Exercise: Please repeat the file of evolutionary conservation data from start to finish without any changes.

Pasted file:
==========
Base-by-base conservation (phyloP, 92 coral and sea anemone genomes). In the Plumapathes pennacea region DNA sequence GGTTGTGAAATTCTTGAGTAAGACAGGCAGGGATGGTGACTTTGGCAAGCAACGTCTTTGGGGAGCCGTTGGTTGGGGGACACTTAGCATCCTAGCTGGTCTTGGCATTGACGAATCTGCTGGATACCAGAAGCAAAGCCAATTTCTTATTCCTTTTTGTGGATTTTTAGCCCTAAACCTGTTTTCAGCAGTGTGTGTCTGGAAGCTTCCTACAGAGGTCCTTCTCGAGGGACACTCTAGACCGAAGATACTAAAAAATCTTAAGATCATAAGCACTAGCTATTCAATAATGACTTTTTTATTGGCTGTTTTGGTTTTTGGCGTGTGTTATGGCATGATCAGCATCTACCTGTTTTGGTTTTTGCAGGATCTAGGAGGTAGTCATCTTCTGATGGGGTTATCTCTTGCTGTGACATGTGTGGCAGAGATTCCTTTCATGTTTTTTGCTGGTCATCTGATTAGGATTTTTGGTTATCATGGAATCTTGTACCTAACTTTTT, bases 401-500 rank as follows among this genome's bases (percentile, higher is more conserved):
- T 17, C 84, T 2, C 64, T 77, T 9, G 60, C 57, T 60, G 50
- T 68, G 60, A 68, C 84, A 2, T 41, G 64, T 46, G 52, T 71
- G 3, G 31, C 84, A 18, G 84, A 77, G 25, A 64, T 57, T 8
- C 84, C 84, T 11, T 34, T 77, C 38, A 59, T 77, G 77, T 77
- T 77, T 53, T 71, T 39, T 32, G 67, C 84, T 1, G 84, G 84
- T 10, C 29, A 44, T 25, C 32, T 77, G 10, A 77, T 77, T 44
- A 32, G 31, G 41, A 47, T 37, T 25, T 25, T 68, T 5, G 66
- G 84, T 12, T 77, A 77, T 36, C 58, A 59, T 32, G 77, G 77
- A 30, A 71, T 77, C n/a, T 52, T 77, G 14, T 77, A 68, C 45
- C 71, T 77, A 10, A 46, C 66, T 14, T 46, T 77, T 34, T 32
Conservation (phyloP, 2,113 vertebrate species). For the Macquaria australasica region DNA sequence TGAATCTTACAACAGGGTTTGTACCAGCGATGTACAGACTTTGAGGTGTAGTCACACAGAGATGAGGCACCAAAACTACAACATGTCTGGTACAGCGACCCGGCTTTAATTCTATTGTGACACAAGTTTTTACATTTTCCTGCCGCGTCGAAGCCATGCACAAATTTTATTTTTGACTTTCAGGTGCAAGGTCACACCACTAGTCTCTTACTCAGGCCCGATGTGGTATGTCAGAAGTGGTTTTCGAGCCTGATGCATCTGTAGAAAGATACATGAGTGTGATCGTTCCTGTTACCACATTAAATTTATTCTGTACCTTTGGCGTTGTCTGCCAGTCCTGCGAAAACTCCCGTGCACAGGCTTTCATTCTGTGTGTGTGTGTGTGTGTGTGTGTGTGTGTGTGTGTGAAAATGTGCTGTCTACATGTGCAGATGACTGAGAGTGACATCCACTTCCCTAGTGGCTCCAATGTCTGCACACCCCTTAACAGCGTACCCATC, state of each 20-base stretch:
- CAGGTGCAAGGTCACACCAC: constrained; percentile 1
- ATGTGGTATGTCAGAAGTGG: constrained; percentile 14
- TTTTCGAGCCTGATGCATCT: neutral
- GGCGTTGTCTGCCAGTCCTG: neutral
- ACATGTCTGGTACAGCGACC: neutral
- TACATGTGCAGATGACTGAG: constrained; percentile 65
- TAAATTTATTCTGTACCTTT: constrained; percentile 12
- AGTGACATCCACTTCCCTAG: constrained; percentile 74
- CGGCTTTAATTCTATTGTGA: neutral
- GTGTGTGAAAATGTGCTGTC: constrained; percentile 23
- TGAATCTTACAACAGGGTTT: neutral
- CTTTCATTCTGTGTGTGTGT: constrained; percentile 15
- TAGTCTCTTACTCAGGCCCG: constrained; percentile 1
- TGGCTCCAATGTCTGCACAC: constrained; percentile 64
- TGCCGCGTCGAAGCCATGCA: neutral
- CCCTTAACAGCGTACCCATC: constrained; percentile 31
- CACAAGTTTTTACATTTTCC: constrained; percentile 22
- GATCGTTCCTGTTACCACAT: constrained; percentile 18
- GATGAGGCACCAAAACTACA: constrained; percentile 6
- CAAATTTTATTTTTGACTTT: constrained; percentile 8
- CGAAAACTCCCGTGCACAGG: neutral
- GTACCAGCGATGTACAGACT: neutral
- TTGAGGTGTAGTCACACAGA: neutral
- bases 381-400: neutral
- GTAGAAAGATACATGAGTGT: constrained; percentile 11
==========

Base-by-base conservation (phyloP, 92 coral and sea anemone genomes). In the Plumapathes pennacea region DNA sequence GGTTGTGAAATTCTTGAGTAAGACAGGCAGGGATGGTGACTTTGGCAAGCAACGTCTTTGGGGAGCCGTTGGTTGGGGGACACTTAGCATCCTAGCTGGTCTTGGCATTGACGAATCTGCTGGATACCAGAAGCAAAGCCAATTTCTTATTCCTTTTTGTGGATTTTTAGCCCTAAACCTGTTTTCAGCAGTGTGTGTCTGGAAGCTTCCTACAGAGGTCCTTCTCGAGGGACACTCTAGACCGAAGATACTAAAAAATCTTAAGATCATAAGCACTAGCTATTCAATAATGACTTTTTTATTGGCTGTTTTGGTTTTTGGCGTGTGTTATGGCATGATCAGCATCTACCTGTTTTGGTTTTTGCAGGATCTAGGAGGTAGTCATCTTCTGATGGGGTTATCTCTTGCTGTGACATGTGTGGCAGAGATTCCTTTCATGTTTTTTGCTGGTCATCTGATTAGGATTTTTGGTTATCATGGAATCTTGTACCTAACTTTTT, bases 401-500 rank as follows among this genome's bases (percentile, higher is more conserved):
- T 17, C 84, T 2, C 64, T 77, T 9, G 60, C 57, T 60, G 50
- T 68, G 60, A 68, C 84, A 2, T 41, G 64, T 46, G 52, T 71
- G 3, G 31, C 84, A 18, G 84, A 77, G 25, A 64, T 57, T 8
- C 84, C 84, T 11, T 34, T 77, C 38, A 59, T 77, G 77, T 77
- T 77, T 53, T 71, T 39, T 32, G 67, C 84, T 1, G 84, G 84
- T 10, C 29, A 44, T 25, C 32, T 77, G 10, A 77, T 77, T 44
- A 32, G 31, G 41, A 47, T 37, T 25, T 25, T 68, T 5, G 66
- G 84, T 12, T 77, A 77, T 36, C 58, A 59, T 32, G 77, G 77
- A 30, A 71, T 77, C n/a, T 52, T 77, G 14, T 77, A 68, C 45
- C 71, T 77, A 10, A 46, C 66, T 14, T 46, T 77, T 34, T 32
Conservation (phyloP, 2,113 vertebrate species). For the Macquaria australasica region DNA sequence TGAATCTTACAACAGGGTTTGTACCAGCGATGTACAGACTTTGAGGTGTAGTCACACAGAGATGAGGCACCAAAACTACAACATGTCTGGTACAGCGACCCGGCTTTAATTCTATTGTGACACAAGTTTTTACATTTTCCTGCCGCGTCGAAGCCATGCACAAATTTTATTTTTGACTTTCAGGTGCAAGGTCACACCACTAGTCTCTTACTCAGGCCCGATGTGGTATGTCAGAAGTGGTTTTCGAGCCTGATGCATCTGTAGAAAGATACATGAGTGTGATCGTTCCTGTTACCACATTAAATTTATTCTGTACCTTTGGCGTTGTCTGCCAGTCCTGCGAAAACTCCCGTGCACAGGCTTTCATTCTGTGTGTGTGTGTGTGTGTGTGTGTGTGTGTGTGTGTGAAAATGTGCTGTCTACATGTGCAGATGACTGAGAGTGACATCCACTTCCCTAGTGGCTCCAATGTCTGCACACCCCTTAACAGCGTACCCATC, state of each 20-base stretch:
- CAGGTGCAAGGTCACACCAC: constrained; percentile 1
- ATGTGGTATGTCAGAAGTGG: constrained; percentile 14
- TTTTCGAGCCTGATGCATCT: neutral
- GGCGTTGTCTGCCAGTCCTG: neutral
- ACATGTCTGGTACAGCGACC: neutral
- TACATGTGCAGATGACTGAG: constrained; percentile 65
- TAAATTTATTCTGTACCTTT: constrained; percentile 12
- AGTGACATCCACTTCCCTAG: constrained; percentile 74
- CGGCTTTAATTCTATTGTGA: neutral
- GTGTGTGAAAATGTGCTGTC: constrained; percentile 23
- TGAATCTTACAACAGGGTTT: neutral
- CTTTCATTCTGTGTGTGTGT: constrained; percentile 15
- TAGTCTCTTACTCAGGCCCG: constrained; percentile 1
- TGGCTCCAATGTCTGCACAC: constrained; percentile 64
- TGCCGCGTCGAAGCCATGCA: neutral
- CCCTTAACAGCGTACCCATC: constrained; percentile 31
- CACAAGTTTTTACATTTTCC: constrained; percentile 22
- GATCGTTCCTGTTACCACAT: constrained; percentile 18
- GATGAGGCACCAAAACTACA: constrained; percentile 6
- CAAATTTTATTTTTGACTTT: constrained; percentile 8
- CGAAAACTCCCGTGCACAGG: neutral
- GTACCAGCGATGTACAGACT: neutral
- TTGAGGTGTAGTCACACAGA: neutral
- bases 381-400: neutral
- GTAGAAAGATACATGAGTGT: constrained; percentile 11